Early reports of Bored Ape Yacht Club’s (BAYC) Discord server’s hack on Twitter raised suspicions that it was part of the world’s pranks. However, it turns out that this wasn’t a prank after all because the hack caused a much more serious issue than a few spam messages.
BAYC Discord Hacked
The official Discord server used to host members of Bored Ape Yacht Club, Mutant Ape Yacht Club, and Mutant Ape Kennel Club, three of Yuga Labs’ NFT collections, was hacked by an unknown perpetrator. Wallet addresses associated with the phishing attack have been marked as fraudulent after the hackers sent funds obtained from them to them.
The BAYC team confirmed that their Discord server was compromised through Twitter. During the attack, the hackers were able to steal a valuable item from the club, the Mutant Ape Yacht Club (MAYC) NFT.
Although the NFTs in the club’s collection were listed at a floor price of 23.6 ETH, the NFT 8862 was offered at a lower price of 21.3 ETH. The community only noted that the situation was serious after this theft happened.
It wasn’t only a problem with BAYC; another NFT Collection staff member, Doodles, experienced a similar issue with its Discord server. It is estimated that 1,000 spambots flooded the server’s ‘General chat’ channel with messages directing users to mint NFTs.
As it turned out, it wasn’t the first time Doodles had been compromised. A hacker managed to penetrate the collection’s Discord server not too long ago, on February 27. However, the team quickly dealt with the issue and secured Discord.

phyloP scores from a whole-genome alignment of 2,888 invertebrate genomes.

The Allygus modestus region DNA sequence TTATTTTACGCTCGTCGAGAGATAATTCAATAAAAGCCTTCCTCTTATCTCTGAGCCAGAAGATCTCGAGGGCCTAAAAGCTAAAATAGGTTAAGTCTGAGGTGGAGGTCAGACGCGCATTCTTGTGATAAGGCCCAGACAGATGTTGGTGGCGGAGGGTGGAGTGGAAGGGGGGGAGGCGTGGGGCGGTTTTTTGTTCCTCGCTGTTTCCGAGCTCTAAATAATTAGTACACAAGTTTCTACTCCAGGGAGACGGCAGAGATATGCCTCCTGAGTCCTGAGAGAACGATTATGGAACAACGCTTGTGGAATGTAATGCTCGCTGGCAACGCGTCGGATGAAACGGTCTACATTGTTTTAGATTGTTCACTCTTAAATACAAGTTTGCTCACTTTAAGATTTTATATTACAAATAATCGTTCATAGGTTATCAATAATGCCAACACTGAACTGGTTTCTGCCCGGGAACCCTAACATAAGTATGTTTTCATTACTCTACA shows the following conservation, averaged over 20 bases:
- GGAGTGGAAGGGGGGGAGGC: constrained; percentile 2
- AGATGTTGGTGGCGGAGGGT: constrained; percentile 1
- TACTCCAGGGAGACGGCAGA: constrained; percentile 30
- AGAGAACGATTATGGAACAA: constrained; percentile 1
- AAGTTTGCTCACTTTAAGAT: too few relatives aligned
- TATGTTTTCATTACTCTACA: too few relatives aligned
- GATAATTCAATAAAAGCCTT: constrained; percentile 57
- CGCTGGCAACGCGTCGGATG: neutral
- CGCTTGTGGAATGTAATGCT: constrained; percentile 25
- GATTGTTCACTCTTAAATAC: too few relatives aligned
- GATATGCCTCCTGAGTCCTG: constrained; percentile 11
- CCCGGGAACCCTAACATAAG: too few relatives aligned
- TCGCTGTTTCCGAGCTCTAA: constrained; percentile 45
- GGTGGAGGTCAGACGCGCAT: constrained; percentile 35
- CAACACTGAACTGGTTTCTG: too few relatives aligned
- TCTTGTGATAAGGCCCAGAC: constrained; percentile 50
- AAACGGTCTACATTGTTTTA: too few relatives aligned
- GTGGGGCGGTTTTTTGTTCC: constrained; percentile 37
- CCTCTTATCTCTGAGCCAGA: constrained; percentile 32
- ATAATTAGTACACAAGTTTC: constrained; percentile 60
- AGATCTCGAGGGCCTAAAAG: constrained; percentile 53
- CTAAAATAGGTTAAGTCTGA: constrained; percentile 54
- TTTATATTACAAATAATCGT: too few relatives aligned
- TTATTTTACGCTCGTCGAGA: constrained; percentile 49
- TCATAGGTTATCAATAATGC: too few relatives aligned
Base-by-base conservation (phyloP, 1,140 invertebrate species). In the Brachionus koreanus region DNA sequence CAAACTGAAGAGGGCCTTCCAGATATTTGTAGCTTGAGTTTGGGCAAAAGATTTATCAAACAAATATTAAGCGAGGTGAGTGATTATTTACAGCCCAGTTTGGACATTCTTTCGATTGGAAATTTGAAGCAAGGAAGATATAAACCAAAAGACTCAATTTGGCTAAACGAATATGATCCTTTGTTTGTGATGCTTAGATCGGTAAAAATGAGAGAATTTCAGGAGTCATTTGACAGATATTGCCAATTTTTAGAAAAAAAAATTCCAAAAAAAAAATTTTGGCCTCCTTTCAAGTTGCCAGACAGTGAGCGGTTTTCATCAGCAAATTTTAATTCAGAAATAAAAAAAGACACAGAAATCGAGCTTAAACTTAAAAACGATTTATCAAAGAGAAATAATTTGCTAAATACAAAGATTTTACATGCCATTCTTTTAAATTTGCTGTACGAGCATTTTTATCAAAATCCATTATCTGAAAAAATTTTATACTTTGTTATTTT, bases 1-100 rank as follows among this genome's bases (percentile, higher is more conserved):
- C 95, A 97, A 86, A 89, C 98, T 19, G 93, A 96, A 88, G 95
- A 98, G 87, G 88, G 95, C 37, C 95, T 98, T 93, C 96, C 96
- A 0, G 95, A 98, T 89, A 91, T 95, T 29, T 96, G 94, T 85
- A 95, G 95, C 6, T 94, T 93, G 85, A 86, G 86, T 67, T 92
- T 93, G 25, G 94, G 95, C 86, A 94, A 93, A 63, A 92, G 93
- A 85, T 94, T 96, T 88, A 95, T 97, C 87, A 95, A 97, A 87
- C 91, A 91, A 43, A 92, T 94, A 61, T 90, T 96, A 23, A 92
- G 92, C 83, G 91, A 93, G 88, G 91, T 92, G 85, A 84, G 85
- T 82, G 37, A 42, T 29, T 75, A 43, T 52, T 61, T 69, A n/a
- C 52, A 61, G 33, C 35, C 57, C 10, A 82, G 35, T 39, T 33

How the Hack Occurred
Serpent, a Twitter user who claims to have found the cause of the hack, has yet to receive official confirmation from the BAYC team. The Ticket Tool was the real culprit behind the hack, in Serpent’s opinion. In addition to the Captcha Bot being hacked, the user stated that inside information obtained from the hackers revealed they had stolen the source code.
At this point, BAYC has only issued a precautionary message to its Discord members, urging them to be cautious of messages shown on the Discord server, saying, “STAY SAFE. Do not mint anything from any Discord right now. A webhook in our Discord was briefly compromised. We caught it immediately but please know: we are not doing any April Fools stealth mints / airdrops etc. Other Discords are also being attacked right now.”
Discord Hack on NFT are Becoming Popular
A common route for hackers to carry out phishing attacks on NFT collectors is to compromise Discord accounts. Two NFT projects, Fractal and Monkey Kingdom, were victims of the same attack in December. The teams engaged both projects with their communities through their Discord chat servers. On the day of their presales, both projects planned to distribute rewards to their community members.
Both projects had claimed that a limited edition NFT would be given to its supporters. Unfortunately, for those who followed the link, their wallets were secretly being drained. Fractal and Monkey Kingdom posted messages on their respective platforms in less than an hour, stating that their servers had been hacked. About $150,000 worth of cryptocurrency was taken from Fractal by the scammers. An estimated total of $1.3 million was reported for the Monkey Kingdom.
NFT projects are especially vulnerable to this type of attack due to their fast sell-out times, making them hard to resist. As a result, early adopters are more likely to act quickly once they see an announcement on Discord that gives them an edge. In turn, it enables scammers to leverage fake messages to devastating effect.